Letters to the Editor May 2024


Laura editor of the BV Magazine
Laura editor of the BV Magazine

Regular readers will have noticed the absence of election-focused content in our latest issues (to be fair, it’s probably a refreshing break given the local election results dominating every news outlet as we publish!).
It’s not that we’re anti-politics – FAR from it. In fact we strongly believe in listening, learning and building opinions.
But we’ll never partake in party politics – instead we prioritise firmly balanced, factual reporting around important local issues. For what it’s worth, though, I don’t see local elections as a mud-slinging warm-up act for general elections – they are crucial chapters in our democracy.
This month we heard we have been shortlisted in a SECOND major award – the AOP’s Grand Prix award of ‘Small Digital Publisher of the Year.’
To any business, simply being considered in the top five for a major national award – which is judged by the leaders of your industry – is a massive achievement. For our tiny team it’s like getting an invite to the cool kids party. It also tells our current clients and potential new ones that we’re among the best at what we do.
So I want to take this opportunity to encourage other small businesses to enter the Dorset Business Awards (see Ian Girling’s column on p100). Whether it’s your first time or you’re a seasoned applicant, these awards offer a chance to showcase your hard work and creativity to your peers and your community. Don’t underestimate the value of the recognition — it can open doors to new partnerships and opportunities.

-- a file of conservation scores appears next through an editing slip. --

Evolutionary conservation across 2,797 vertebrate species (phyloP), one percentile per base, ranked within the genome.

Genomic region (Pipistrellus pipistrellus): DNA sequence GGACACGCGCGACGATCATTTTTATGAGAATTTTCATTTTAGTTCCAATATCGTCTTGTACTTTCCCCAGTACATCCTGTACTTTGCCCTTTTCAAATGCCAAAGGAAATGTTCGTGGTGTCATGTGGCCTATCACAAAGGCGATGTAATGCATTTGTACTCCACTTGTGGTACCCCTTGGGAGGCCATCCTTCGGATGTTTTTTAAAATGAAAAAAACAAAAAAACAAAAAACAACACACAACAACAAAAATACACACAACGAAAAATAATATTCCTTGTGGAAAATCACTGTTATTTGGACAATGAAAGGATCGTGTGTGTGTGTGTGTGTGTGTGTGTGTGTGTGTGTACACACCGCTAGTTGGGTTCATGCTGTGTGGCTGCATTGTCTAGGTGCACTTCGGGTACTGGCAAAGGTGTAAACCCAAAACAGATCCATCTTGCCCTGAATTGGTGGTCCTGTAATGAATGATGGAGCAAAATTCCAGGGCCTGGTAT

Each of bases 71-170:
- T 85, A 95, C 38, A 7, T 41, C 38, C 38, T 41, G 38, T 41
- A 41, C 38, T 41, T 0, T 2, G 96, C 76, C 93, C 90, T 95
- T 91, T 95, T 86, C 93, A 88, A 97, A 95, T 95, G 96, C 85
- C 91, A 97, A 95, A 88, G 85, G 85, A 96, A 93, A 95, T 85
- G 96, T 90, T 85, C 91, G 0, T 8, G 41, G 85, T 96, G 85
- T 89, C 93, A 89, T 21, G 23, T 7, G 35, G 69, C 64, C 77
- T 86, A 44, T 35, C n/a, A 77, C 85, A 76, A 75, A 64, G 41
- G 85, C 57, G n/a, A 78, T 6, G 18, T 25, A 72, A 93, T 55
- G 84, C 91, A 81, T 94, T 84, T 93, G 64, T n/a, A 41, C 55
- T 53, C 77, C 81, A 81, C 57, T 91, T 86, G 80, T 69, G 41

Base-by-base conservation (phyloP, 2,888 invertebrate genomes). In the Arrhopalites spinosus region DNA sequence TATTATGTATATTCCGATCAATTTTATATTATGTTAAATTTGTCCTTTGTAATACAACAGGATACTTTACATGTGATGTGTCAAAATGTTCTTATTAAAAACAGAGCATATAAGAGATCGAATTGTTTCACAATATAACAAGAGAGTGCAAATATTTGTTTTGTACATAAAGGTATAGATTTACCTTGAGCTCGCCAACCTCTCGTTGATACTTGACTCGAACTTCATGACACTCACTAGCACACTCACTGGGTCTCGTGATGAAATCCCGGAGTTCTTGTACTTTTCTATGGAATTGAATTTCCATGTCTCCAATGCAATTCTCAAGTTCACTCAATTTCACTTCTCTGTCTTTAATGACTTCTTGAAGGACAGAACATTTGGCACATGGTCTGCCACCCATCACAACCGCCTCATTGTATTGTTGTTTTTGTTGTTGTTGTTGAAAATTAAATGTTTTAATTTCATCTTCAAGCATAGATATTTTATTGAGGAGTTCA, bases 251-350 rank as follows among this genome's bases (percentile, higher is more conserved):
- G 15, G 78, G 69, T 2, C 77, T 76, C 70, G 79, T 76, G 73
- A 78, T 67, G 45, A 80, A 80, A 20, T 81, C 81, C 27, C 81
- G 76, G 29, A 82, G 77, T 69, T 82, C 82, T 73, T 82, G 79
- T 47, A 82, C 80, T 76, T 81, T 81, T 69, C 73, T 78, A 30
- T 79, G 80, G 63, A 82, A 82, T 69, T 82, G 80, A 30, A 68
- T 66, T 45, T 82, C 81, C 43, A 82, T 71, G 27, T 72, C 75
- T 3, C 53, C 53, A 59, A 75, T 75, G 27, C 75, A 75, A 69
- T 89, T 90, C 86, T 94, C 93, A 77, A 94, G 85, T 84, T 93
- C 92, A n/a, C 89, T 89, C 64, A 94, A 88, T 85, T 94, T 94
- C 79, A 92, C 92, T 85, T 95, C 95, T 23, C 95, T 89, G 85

Finally, with those judges looking at us right now, it would be a really good time to leave a nice review on Google for us! It’s a small act that can make a huge difference, just by clicking this link, and leaving us some stars (whispers five happens to be my favourite number, obviously…)
Did you know that from a starting audience of zero in 2020, more than 250,000 people* every single month see something we’ve written? Over the last almost-four years The BV has grown and developed into a publication we’re incredibly proud of. Hopefully you love reading it as much as we love creating it.

Laura x

*And because we’re purely digital, there’s no guesswork in our stats!

Want to reply? Read something you feel needs commenting on? Our postbag is open! Please send emails to letters@BVmagazine.co.uk.
When writing, please include your full name and address; we will not print this, but do require it.

On the dead lamb
Should the farmer have displayed the lamb carcas? Yes. The dog’s owner should see the damage they have done, and other irresponsible owners should see what could happen. Not that we see the suffering or mental state of the ewe, or the other sheep in the field. Why protect people from the hurt they inflict on animals and the farmers? There is nothing that melts your heart more on a spring day than the baby lambs skipping, feeding and playing in in the green grass among the spring flowers. It spells out new hope, new life and gives your spirit a lift.
Shirley C, by email

I’m writing this with a fair share of frustration. As a shepherd who has faced similar ordeals with sheep worrying here in Dorset, I understand all too well the toll it takes—not just financially, but emotionally as well. Our sheep aren’t just business assets; they’re creatures we nurture and care for. The recent incidents of dogs attacking livestock highlight a dire need for greater awareness and stricter controls. We must protect our livelihood but also the animal’s welfare.